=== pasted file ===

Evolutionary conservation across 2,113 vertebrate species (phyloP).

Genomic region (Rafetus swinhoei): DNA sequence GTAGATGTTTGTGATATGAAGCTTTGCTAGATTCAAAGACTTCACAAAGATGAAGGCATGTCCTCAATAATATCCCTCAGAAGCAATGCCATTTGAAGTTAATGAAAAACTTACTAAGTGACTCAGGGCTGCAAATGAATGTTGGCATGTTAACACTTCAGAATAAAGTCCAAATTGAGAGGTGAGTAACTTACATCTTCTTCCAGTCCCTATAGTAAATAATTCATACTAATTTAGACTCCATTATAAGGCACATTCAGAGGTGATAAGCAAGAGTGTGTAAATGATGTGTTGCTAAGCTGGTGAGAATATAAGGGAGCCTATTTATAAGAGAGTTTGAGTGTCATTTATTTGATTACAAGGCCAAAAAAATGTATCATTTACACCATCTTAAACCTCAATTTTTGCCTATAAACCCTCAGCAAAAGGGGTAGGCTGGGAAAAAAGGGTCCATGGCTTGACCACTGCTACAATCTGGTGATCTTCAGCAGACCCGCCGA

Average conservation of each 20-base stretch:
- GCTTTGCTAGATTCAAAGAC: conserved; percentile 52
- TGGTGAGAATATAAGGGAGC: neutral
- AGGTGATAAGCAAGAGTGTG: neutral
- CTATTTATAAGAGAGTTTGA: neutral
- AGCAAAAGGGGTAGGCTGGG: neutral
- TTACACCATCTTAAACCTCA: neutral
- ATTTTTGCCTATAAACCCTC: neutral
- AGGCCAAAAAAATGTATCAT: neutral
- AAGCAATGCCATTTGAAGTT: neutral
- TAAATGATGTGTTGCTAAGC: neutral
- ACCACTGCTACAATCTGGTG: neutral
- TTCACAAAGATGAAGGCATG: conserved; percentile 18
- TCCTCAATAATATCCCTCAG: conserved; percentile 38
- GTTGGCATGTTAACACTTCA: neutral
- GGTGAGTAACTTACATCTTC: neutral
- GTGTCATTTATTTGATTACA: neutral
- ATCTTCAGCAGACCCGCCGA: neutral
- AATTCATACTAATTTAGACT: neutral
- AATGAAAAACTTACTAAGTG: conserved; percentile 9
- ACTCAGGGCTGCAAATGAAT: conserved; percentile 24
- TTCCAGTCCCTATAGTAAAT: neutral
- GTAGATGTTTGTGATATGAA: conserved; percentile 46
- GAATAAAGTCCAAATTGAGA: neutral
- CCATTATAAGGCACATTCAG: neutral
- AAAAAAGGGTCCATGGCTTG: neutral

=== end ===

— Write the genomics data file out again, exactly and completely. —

Evolutionary conservation across 2,113 vertebrate species (phyloP).

Genomic region (Rafetus swinhoei): DNA sequence GTAGATGTTTGTGATATGAAGCTTTGCTAGATTCAAAGACTTCACAAAGATGAAGGCATGTCCTCAATAATATCCCTCAGAAGCAATGCCATTTGAAGTTAATGAAAAACTTACTAAGTGACTCAGGGCTGCAAATGAATGTTGGCATGTTAACACTTCAGAATAAAGTCCAAATTGAGAGGTGAGTAACTTACATCTTCTTCCAGTCCCTATAGTAAATAATTCATACTAATTTAGACTCCATTATAAGGCACATTCAGAGGTGATAAGCAAGAGTGTGTAAATGATGTGTTGCTAAGCTGGTGAGAATATAAGGGAGCCTATTTATAAGAGAGTTTGAGTGTCATTTATTTGATTACAAGGCCAAAAAAATGTATCATTTACACCATCTTAAACCTCAATTTTTGCCTATAAACCCTCAGCAAAAGGGGTAGGCTGGGAAAAAAGGGTCCATGGCTTGACCACTGCTACAATCTGGTGATCTTCAGCAGACCCGCCGA

Average conservation of each 20-base stretch:
- GCTTTGCTAGATTCAAAGAC: conserved; percentile 52
- TGGTGAGAATATAAGGGAGC: neutral
- AGGTGATAAGCAAGAGTGTG: neutral
- CTATTTATAAGAGAGTTTGA: neutral
- AGCAAAAGGGGTAGGCTGGG: neutral
- TTACACCATCTTAAACCTCA: neutral
- ATTTTTGCCTATAAACCCTC: neutral
- AGGCCAAAAAAATGTATCAT: neutral
- AAGCAATGCCATTTGAAGTT: neutral
- TAAATGATGTGTTGCTAAGC: neutral
- ACCACTGCTACAATCTGGTG: neutral
- TTCACAAAGATGAAGGCATG: conserved; percentile 18
- TCCTCAATAATATCCCTCAG: conserved; percentile 38
- GTTGGCATGTTAACACTTCA: neutral
- GGTGAGTAACTTACATCTTC: neutral
- GTGTCATTTATTTGATTACA: neutral
- ATCTTCAGCAGACCCGCCGA: neutral
- AATTCATACTAATTTAGACT: neutral
- AATGAAAAACTTACTAAGTG: conserved; percentile 9
- ACTCAGGGCTGCAAATGAAT: conserved; percentile 24
- TTCCAGTCCCTATAGTAAAT: neutral
- GTAGATGTTTGTGATATGAA: conserved; percentile 46
- GAATAAAGTCCAAATTGAGA: neutral
- CCATTATAAGGCACATTCAG: neutral
- AAAAAAGGGTCCATGGCTTG: neutral